JUL 23, 2022 2:40 PM PDT

Physical Activity Boosts Cognitive Reserve in Women, not Men

WRITTEN BY: Annie Lennon

Physical and mental activity may affect the cognitive reserves of men and women differently. The corresponding study was published in Neurology

Previous research suggests that lifestyle activity, including physical activity and cognitive stimulation, may mitigate age-related cognitive decline and delay dementia onset. How different activities affect cognition between the different sexes, however, has remained largely understudied. 

In the current study, researchers investigated how different activities affected the cognitive reserve- thinking speed and memory despite aging- in men and women. To do so, they recruited 758 people with an average age of 76 years old. While some had no thinking or memory problems, others had mild cognitive impairment or dementia. 

All of the participants underwent brain scans and thinking speed and memory tests. Their cognitive reserve was then calculated by comparing their thinking test scores with changes in the brain linked to dementia, such as the total volume of the hippocampus. 

They were also asked about their usual weekly physical activity and whether they read magazines, newspapers, or books, went to classes or played cards, games, or bingo to assess their mental activity. 

In the end, the researchers found that higher levels of physical activity were linked to a greater speed reserve- but not memory- in women, although the same link was not found in men. They further found that greater mental activity scores were linked to a greater memory and speed reserve in women; however, only a greater speed reserve in men.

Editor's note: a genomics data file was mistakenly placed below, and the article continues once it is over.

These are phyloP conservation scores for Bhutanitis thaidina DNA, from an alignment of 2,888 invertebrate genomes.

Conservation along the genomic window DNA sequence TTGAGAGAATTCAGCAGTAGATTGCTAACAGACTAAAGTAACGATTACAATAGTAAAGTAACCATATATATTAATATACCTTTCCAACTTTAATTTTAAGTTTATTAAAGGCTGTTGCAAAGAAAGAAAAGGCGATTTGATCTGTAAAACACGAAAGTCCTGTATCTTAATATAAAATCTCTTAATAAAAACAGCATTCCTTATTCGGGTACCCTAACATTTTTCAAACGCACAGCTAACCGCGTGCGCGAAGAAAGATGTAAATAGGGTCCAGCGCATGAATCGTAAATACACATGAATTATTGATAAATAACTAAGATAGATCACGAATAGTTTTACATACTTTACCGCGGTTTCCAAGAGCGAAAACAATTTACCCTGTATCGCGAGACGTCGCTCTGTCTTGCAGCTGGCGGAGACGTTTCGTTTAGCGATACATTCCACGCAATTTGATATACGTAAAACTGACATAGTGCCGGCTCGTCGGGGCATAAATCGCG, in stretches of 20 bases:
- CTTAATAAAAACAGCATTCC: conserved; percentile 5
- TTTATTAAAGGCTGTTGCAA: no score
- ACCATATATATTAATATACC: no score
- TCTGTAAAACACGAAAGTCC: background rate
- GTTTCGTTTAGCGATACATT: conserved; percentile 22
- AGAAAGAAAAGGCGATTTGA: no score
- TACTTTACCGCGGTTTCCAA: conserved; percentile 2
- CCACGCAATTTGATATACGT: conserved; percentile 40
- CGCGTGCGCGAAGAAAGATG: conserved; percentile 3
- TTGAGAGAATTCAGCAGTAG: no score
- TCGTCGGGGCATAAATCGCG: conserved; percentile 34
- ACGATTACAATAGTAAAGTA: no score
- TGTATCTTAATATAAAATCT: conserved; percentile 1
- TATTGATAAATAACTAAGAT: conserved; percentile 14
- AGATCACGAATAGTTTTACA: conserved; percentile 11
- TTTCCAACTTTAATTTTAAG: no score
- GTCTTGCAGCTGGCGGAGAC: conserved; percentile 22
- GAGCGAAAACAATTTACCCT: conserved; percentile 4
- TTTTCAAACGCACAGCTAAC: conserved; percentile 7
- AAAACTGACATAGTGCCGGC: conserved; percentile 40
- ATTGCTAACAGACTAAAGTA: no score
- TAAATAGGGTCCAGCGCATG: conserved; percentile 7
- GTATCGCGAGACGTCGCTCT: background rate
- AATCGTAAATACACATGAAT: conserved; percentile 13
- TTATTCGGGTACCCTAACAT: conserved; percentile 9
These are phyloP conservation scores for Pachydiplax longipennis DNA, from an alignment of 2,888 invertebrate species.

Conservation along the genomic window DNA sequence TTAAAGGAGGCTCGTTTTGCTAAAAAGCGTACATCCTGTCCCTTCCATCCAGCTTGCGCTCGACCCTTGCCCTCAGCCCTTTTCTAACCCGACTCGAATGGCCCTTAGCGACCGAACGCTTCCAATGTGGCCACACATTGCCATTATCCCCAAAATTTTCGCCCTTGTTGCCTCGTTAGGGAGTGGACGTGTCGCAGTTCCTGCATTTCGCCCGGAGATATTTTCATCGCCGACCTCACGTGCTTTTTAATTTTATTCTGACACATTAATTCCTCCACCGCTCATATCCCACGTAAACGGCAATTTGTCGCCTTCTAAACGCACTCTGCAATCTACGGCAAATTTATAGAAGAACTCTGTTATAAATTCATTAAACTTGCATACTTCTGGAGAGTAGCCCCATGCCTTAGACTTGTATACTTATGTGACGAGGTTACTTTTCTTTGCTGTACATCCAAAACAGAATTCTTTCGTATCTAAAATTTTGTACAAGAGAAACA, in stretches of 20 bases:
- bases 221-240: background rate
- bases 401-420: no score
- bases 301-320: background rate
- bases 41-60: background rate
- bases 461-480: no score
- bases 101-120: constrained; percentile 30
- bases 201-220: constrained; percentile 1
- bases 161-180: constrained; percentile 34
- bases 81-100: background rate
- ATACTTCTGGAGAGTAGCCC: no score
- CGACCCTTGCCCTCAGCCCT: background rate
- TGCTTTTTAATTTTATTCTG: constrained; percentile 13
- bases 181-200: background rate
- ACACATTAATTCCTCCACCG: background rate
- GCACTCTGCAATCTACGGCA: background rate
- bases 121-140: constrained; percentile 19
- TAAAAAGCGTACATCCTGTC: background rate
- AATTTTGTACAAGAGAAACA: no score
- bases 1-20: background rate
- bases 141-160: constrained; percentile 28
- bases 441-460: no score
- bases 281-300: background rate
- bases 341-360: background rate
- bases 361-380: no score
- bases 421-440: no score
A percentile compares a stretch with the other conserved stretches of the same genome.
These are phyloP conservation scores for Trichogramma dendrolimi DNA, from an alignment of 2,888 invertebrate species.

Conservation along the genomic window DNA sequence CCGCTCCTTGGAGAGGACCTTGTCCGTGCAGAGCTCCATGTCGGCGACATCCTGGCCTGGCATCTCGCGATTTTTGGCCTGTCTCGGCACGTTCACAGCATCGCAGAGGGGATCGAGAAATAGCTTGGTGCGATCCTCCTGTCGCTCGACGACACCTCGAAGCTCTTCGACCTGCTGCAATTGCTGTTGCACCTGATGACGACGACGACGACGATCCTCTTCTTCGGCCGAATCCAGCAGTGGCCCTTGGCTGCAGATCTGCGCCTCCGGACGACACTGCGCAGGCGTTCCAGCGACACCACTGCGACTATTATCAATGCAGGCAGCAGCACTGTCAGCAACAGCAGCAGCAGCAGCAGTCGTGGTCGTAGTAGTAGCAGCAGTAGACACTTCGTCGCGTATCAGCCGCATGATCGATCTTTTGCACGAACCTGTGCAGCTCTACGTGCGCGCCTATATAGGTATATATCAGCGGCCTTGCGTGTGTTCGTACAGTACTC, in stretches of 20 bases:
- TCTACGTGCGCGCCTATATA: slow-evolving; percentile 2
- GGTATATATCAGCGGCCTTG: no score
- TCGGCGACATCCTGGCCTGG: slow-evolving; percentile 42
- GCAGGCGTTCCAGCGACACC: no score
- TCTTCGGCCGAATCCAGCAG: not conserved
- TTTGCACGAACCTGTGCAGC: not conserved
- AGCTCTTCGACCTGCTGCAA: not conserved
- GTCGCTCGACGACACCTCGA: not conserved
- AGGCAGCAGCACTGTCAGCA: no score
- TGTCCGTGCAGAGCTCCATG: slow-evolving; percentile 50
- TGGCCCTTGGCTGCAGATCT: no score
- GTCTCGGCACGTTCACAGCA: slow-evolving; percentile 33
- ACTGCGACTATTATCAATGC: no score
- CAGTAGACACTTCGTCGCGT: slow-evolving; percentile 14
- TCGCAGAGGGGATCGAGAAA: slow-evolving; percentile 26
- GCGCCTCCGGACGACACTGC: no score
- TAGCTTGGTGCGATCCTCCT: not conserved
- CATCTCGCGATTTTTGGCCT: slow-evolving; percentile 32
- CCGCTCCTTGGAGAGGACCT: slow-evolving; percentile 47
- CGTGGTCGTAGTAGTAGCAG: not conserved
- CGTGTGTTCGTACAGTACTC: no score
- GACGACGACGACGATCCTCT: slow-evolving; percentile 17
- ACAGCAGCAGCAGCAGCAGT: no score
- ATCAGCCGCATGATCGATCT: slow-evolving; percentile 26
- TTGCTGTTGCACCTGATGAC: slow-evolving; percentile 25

While self-reported physical and cognitive activities had more pronounced effects on women's cognitive reserves than men's overall, the researchers noted that findings for women- but not men- were attenuated by APOE4 gene presence- a gene linked to Alzheimer's risk. 

"As we have arguably few-to-no effective treatments for Alzheimer's disease, prevention is crucial. An ounce of prevention is worth a pound of treatment," Judy Pa, Ph.D., of the University of California, San Diego, one of the authors of the study.

"To know that people could potentially improve their cognitive reserve by taking simple steps such as going to classes at the community center, playing bingo with their friends, or spending more time walking or gardening is very exciting," she added. 

The authors noted some limitations to their research. As physical and mental activities were self-reported, their results may be dependent on memory recall. They also did not account for structural and societal factors that may also affect cognitive reserve, such as education. 


Sources: Science Daily, Neurology

About the Author
University College London
Annie Lennon is a writer whose work also appears in Medical News Today, Psych Central, Psychology Today, and other outlets. When she's not writing, she is COO of Xeurix, an HR startup that assesses jobfit from gamified workplace simulations.
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